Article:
Understanding Academic Burnout

by | Apr 24, 2024 | 0 comments

Since the Covid pandemic, we are hearing and talking more about people suffering with workplace burnout. In my own coaching practice, I am seeing the rise of academic burnout which is not something that is commonly talked about.

The purpose of this article is to bring awareness to the signs and symptoms of academic burnout and share how students can overcome burnout.

According to the World Health Organization,

“Burnout is a syndrome conceptualized as resulting from chronic workplace stress that has not been successfully managed”.

Academic burnout is not simply a result of challenging course load. It can be several factors that overwhelm students, leaving them feeling drained and disengaged. Common contributors include:

  • Intense and excessive workload – This leads to overwhelm, stress and exhaustion.
  • Perfectionism – The student may have unrealistic expectations causing frustration and disappointment.
  • Lack of support – The student can feel socially isolated where there is a lack of support from their peers, family, friends, and workplace.

Symptoms of Burnout

The symptoms of academic burnout can present themselves physically, emotionally, and behaviourally.

The physical signs of burnout can include:

  • Feeling tired and drained most of the time.
  • Lowered immunity, frequent illnesses and being unable to shift coughs and colds.
  • Frequent headaches or muscle pain
  • Change in appetite or sleep habits.

The emotional signs of burnout can include:

  • Sense of failure and self-doubt
  • Feeling helpless, trapped & defeated.
  • Detachment
  • Loss of motivation
  • Increasingly cynical & negative outlook

The behavioural signs of burnout can include:

  • Withdrawing from responsibilities
  • Isolating from others
  • Procrastinating
  • Using food, drugs, or alcohol to cope
  • Taking out frustrations on others
  • Skipping out on study or even skipping the exam itself.

When it comes to burnout, it is useful to think about the “Three R” approach.

Recognise:          Know the for the signs of burnout

Reverse:              Seek support and mange stress and overwhelm.

Resilience:          Take care of both physical and emotional health

Preventing Academic Burnout

It is important for students to find balance where they can between work, study, and other commitments. At the start of every week, get a bird’s eye view of what the week ahead looks like and plan your week from there. By creating a realistic schedule for your work, study, and other commitments, this will give you the feeling that you are in control. Ensure you are incorporating plenty of breaks into your routine and be sure to have something in your week that you can look forward to.

I always encourage students to incorporate self-care into their weekly plan and study routines. Prioritizing self-care and breaks in turn fuels productivity when it comes to study. There is no magic formula when it comes to self-care while you study. It will depend on you as an individual. It can be as simple as going for a nice walk, or meeting a friend for a coffee or listening to a podcast that is not related to your study.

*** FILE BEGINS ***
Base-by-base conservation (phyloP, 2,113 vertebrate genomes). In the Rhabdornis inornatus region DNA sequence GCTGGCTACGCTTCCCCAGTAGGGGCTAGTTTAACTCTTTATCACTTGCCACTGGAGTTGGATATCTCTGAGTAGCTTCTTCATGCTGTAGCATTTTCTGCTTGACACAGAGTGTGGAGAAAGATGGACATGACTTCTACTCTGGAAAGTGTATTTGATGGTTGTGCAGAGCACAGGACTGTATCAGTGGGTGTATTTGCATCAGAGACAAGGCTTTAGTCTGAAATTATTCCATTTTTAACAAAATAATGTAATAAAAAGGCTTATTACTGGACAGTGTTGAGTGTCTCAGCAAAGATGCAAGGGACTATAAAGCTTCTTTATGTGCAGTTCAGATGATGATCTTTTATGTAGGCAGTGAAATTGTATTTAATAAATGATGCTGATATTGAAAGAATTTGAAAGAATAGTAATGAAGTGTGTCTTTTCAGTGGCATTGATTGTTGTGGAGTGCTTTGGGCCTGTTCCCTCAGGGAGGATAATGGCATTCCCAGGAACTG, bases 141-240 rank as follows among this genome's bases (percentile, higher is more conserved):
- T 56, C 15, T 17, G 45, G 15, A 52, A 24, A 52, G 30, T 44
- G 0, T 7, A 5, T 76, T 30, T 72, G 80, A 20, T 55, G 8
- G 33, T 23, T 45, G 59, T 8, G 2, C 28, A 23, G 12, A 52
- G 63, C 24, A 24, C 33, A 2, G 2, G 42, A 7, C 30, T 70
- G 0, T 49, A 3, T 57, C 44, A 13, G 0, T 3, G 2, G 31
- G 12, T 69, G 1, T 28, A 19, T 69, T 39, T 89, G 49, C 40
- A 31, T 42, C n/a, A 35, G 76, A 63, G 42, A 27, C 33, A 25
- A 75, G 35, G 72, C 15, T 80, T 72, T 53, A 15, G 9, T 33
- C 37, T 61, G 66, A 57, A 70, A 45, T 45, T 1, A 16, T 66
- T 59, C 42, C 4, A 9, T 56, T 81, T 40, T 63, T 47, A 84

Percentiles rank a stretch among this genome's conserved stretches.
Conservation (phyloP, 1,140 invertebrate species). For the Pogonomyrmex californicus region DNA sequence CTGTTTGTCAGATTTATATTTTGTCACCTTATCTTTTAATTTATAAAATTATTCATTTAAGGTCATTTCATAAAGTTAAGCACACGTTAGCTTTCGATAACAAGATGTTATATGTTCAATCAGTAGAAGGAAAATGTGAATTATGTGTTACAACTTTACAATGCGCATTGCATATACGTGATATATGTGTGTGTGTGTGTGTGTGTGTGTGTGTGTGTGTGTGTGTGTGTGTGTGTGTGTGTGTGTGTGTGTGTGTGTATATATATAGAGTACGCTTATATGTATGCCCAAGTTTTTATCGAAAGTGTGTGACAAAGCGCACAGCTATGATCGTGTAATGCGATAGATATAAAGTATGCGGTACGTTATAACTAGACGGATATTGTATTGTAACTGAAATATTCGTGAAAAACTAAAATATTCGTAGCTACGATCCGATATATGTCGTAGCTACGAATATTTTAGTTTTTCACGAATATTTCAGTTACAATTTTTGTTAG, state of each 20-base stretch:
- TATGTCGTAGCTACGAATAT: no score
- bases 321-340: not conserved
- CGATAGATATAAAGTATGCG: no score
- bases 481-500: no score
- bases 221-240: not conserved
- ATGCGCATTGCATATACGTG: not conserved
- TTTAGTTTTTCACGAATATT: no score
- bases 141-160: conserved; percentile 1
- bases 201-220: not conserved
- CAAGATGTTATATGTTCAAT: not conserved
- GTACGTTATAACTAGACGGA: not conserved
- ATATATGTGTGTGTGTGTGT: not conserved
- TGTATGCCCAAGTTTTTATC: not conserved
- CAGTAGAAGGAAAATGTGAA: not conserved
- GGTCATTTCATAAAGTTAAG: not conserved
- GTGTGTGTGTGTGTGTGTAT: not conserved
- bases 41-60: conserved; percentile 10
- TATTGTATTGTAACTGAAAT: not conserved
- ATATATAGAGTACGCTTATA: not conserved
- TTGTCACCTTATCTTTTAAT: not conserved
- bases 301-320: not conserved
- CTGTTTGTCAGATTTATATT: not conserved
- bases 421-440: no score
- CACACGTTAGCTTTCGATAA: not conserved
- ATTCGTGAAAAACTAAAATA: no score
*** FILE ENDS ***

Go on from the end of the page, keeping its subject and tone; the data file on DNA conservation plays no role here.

Seek support if you need it. You can do anything, but you can’t do everything. Develop a strong support system through peer groups, friends and family that will champion and support you.

Overcoming Burnout

For those of you who are grappling with academic burnout there are number of things I suggest.

Take some to understand the root cause of the burnout. This in turn will help you identify areas for improvement.

I always recommend seeking support from a healthcare professional like your GP if you feel you have burnout.

Reflect on your goals. For most of you, you will have set a performance goal such as “I want to pass my exam first time around”. When we focus on a performance goal such as this, it can feel overwhelming. I suggest breaking this goal down into a learning goal. Instead of focusing on the outcome, focus on the learning. For each study session, set yourself a learning goal. For example, “Today I want to learn the conditions of retirement relief. I will check my understanding of this by doing a past exam question”. This will help reduce that feeling of overwhelm.

Prioritizing your sleep, nutrition, exercise, and hobbies will go a long way in helping you overcome burnout.

Incorporate breathing or mindfulness into your study routine. This will help you move from a stressed state to a calmer state. A simple technique is to take a deep abdominal breath in for seven seconds and breathe out for eleven seconds. When the “out” breath is longer than the “in” breath, it is activating the parasympathetic nervous system (rest and digest) and easing the sympathetic nervous system (fight, flight, or freeze).

By recognising the signs of academic burnout, implementing preventive strategies, and seeking help when needed, students can navigate the pressures of their exams, while preserving their mental health and well-being.